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Number of CPCS referrals to community pharmacies hits 7,000 per week

Around 7,000 Community Pharmacist Consultation Service (CPCS) referrals make their way into community pharmacies every week, according to England's new chief pharmaceutical officer David Webb.

Speaking at the Clinical Pharmacy Congress last week (May 13), Mr Webb told delegates that general practice “has already become the highest volume referral pathway” to the CPCS.

However, the Association of Independent Multiple pharmacies reported last month that the number of GP CPCS referrals continues to be low, and suggested the introduction of a patient navigation tool to boost numbers.


Read more: Pharmacies carry out 75k blood pressure checks in just over 7 months


Earlier this year, some local pharmaceutical committee chiefs told C+D that the number of GP CPCS referrals in their areas was slowly increasing but that the COVID-19 booster jab programme and poor IT systems were hampering progress.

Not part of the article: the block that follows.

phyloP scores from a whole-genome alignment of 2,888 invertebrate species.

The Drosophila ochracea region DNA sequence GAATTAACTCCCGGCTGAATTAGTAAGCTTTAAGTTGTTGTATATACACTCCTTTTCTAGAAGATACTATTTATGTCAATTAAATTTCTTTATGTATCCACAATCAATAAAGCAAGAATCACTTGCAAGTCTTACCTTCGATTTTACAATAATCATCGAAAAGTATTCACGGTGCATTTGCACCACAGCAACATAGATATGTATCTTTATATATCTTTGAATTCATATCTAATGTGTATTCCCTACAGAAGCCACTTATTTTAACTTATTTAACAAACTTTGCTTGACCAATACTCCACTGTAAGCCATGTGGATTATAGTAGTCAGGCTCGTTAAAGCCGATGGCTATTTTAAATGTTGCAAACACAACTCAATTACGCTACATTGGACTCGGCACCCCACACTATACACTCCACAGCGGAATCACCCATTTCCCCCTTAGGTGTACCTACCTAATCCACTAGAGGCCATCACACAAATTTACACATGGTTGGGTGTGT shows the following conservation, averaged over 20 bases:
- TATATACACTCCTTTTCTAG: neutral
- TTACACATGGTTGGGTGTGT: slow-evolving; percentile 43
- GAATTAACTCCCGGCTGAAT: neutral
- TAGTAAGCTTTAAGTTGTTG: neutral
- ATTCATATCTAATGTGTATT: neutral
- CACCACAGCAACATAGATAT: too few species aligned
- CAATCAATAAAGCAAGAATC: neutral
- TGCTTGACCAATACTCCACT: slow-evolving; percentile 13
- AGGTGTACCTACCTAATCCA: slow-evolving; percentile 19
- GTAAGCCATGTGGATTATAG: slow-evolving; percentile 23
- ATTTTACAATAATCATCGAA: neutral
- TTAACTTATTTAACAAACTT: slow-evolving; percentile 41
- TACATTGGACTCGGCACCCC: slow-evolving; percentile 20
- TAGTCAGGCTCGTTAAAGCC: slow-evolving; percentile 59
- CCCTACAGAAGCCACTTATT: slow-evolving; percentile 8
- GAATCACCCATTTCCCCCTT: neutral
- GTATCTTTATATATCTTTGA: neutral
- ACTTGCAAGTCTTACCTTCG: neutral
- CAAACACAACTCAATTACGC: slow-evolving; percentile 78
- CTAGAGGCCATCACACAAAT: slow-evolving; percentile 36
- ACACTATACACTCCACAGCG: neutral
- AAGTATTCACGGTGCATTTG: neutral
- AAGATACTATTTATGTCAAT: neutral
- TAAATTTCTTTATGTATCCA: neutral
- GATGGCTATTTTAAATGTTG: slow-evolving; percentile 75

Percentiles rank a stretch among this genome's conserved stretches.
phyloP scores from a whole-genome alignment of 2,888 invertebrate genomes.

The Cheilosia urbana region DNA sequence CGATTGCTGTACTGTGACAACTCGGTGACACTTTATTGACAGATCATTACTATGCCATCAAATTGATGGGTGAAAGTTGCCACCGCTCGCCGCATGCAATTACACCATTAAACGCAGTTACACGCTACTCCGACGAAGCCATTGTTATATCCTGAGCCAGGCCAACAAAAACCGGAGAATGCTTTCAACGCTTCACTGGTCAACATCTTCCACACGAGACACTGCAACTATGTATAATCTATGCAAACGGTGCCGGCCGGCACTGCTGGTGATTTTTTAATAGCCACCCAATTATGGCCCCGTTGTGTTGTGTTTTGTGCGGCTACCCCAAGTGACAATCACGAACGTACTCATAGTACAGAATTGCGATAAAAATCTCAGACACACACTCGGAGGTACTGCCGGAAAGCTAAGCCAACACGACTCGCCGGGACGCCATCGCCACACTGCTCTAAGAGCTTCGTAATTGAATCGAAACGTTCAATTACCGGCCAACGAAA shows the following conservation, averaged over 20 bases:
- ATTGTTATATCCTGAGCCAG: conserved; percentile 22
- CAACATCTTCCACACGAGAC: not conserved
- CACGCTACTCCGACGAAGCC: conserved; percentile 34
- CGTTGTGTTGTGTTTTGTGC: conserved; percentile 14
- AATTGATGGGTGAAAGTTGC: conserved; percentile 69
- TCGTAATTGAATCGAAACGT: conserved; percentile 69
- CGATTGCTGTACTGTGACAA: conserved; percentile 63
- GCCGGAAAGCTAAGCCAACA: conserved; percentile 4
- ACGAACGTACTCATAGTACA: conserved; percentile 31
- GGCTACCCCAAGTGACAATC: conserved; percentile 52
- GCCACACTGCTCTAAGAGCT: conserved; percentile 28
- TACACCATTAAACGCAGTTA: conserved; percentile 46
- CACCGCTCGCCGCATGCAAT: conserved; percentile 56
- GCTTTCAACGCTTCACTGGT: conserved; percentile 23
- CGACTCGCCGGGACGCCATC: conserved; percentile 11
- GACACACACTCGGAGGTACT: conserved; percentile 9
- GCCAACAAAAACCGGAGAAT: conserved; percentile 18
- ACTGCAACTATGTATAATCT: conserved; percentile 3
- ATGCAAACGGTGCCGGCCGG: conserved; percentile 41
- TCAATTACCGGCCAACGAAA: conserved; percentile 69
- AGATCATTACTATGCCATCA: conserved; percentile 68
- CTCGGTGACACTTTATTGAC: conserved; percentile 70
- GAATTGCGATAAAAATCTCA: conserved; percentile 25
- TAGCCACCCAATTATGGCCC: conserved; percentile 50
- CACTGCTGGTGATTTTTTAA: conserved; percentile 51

C+D has approached NHS England and NHS Improvement (NHSE&I) for more information about the figure shared by Mr Webb.


Pilots underway


During his address, Mr Webb shared further updates on ongoing clinical service pilots in community pharmacies.

He referred to a pilot expanding the CPCS to include referrals from urgent and emergency care settings, which is expected to come to an end on September 30.

NHSE&I is carrying out more pilots in the south west and north east of England on a “technical development to enable referrals to CPCS for minor illness from 111 online”, he told delegates.

Meanwhile, in Nottingham, a pilot is ongoing to “to develop a maternity pathway to the community pharmacy smoking cessation service”, he said.


Read more: Independent prescribing one of new England pharmacy chief’s main priorities


Mr Webb referred to one pilot, which expands the new medicine service to include depression, as a “a fully integrated pathway and to explore the role of pharmacy technician”.

“It’s hugely positive to see the growing confidence everyone has in community pharmacy, with more pharmacy integration programme pilots already underway and several more in the pipeline,” Mr Webb said.

“The pilots… are just the tip of the iceberg in terms of opportunity while independent prescribing becomes mainstream.

“Where we currently have to operate under patient group directions, pharmacist prescribers will be able to offer an entire acute service, which will be much more convenient and accessible for patients,” he added.


Read more: England CPhO: NHS ‘doing all we can’ to address pharmacy workforce pressures

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